A taste of normality in Denmark without restriction
There are no longer any limits on the size of crowds, allowing up to 400,000 people to participate in one of the biggest shows in the country. Known as Sort Sol (Black Sun), magical starling murmurs can be seen in the southern part of Denmark in autumn as the birds migrate for the winter. Beginning after sunset in the swamps of southwest Jutland, dark clouds of birds blow so forcefully that they almost eclipse the sun. Look from the spiral Marsk Tower (£ 10 tickets; marskcamp.com) to Skærbæk, which opened in July.
To stay: Døstrup Landevejskro & Motel in Skærbæk (00 45 74 75 45 89; dostrup-landevejskro.dk) offers double rooms from £ 76 per night, based on two people.
Dance till dawn
Nightlife was non-existent during the pandemic, but finally the disco balls are spinning again above the dance floors. Open until 5am Thursday through Saturday, the four-story club Copenhagen Chateau Motel (facebook.com/chateaumotelcph) promises a different genre on every floor. From electronic beats to hip-hop swagger and Latin swing, the musical styles are varied, but all draw a sweaty crowd. There are also options for singing karaoke or sipping cocktails.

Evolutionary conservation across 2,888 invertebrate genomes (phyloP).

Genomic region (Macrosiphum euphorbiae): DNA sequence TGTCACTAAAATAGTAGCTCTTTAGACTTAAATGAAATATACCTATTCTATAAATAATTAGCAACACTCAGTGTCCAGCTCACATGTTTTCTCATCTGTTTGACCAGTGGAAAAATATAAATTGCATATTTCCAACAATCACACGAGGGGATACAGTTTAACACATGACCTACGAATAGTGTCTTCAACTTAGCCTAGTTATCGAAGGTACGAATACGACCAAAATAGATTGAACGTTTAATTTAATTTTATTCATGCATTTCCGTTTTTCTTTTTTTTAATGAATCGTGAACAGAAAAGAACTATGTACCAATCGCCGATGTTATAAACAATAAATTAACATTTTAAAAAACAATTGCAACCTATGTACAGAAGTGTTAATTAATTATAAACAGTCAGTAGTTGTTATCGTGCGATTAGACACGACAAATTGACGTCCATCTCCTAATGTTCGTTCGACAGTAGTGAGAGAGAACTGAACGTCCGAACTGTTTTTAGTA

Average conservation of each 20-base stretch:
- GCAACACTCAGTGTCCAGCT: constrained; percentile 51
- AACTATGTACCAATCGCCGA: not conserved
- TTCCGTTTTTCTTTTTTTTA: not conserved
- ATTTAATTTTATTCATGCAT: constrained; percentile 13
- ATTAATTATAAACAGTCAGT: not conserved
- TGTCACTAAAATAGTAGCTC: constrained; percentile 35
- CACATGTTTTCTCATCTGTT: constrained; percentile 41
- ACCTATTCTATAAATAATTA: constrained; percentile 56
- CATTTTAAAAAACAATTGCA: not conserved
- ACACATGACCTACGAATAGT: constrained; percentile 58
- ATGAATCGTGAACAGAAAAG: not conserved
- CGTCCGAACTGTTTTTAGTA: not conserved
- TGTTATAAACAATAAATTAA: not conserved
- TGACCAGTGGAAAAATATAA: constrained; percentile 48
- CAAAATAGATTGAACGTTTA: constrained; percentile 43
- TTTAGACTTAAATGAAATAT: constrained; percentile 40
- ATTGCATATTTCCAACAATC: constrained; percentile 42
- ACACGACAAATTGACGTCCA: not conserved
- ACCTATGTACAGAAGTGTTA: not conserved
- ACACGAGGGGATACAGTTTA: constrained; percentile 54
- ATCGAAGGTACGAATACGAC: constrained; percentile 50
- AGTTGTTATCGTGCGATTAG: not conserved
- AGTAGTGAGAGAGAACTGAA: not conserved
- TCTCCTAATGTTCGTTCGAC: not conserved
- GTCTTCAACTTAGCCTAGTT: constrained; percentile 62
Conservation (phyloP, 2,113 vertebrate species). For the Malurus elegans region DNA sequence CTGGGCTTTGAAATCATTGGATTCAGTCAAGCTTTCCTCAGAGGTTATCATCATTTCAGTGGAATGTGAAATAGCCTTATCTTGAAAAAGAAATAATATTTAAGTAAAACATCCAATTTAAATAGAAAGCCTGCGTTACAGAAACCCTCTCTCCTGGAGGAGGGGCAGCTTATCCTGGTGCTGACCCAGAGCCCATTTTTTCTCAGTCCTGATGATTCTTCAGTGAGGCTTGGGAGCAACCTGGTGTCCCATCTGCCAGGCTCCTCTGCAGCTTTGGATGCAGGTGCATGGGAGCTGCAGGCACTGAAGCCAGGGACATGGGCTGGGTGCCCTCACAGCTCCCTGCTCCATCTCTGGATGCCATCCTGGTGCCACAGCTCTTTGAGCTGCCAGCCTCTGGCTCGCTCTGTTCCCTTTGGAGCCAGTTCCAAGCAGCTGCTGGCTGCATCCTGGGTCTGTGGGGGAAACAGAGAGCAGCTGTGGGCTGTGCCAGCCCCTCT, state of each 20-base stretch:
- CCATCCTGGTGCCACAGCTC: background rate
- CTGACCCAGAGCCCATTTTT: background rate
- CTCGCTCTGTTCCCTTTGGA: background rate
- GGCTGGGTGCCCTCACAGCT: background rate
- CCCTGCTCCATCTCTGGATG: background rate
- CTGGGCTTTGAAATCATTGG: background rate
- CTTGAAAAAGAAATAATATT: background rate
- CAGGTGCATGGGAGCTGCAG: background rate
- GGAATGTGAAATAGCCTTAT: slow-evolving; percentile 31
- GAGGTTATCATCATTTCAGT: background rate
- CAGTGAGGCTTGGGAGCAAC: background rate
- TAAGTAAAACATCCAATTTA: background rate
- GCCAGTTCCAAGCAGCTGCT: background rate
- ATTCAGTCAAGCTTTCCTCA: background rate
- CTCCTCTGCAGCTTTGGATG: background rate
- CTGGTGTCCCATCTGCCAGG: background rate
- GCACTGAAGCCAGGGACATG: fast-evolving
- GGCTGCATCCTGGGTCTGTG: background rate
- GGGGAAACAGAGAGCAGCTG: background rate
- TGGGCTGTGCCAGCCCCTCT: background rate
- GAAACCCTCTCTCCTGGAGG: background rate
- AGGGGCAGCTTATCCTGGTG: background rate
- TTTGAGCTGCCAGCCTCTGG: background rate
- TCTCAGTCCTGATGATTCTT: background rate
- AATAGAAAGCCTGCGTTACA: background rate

To stay: The SP34 hotel by Brøchner Hotels in Copenhagen (00 45 33 13 30 00; brochner-hotels.com/hotel-sp34) offers rooms from £ 101 per night, based on two shares.
Get a ticket to ride
With fun officially back on the agenda, theme parks can fully open their doors. The rides operate without restrictions, and now the masks have been discontinued, it is possible to scream as loud as possible. The new Lego Movie World in Billund (day tickets from £ 44; legoland.dk) has all kinds of goodies in store: zoom in on a cinematic attraction billed as Scandinavia’s first flying theater, do 360 loops on a spinning wheel and dive a fall ride.
To stay: The Legoland Hotel at Billund Resort (00 45 75 33 13 33; legoland.dk) offers rooms from £ 270 per night, based on two adults and two children sharing a room.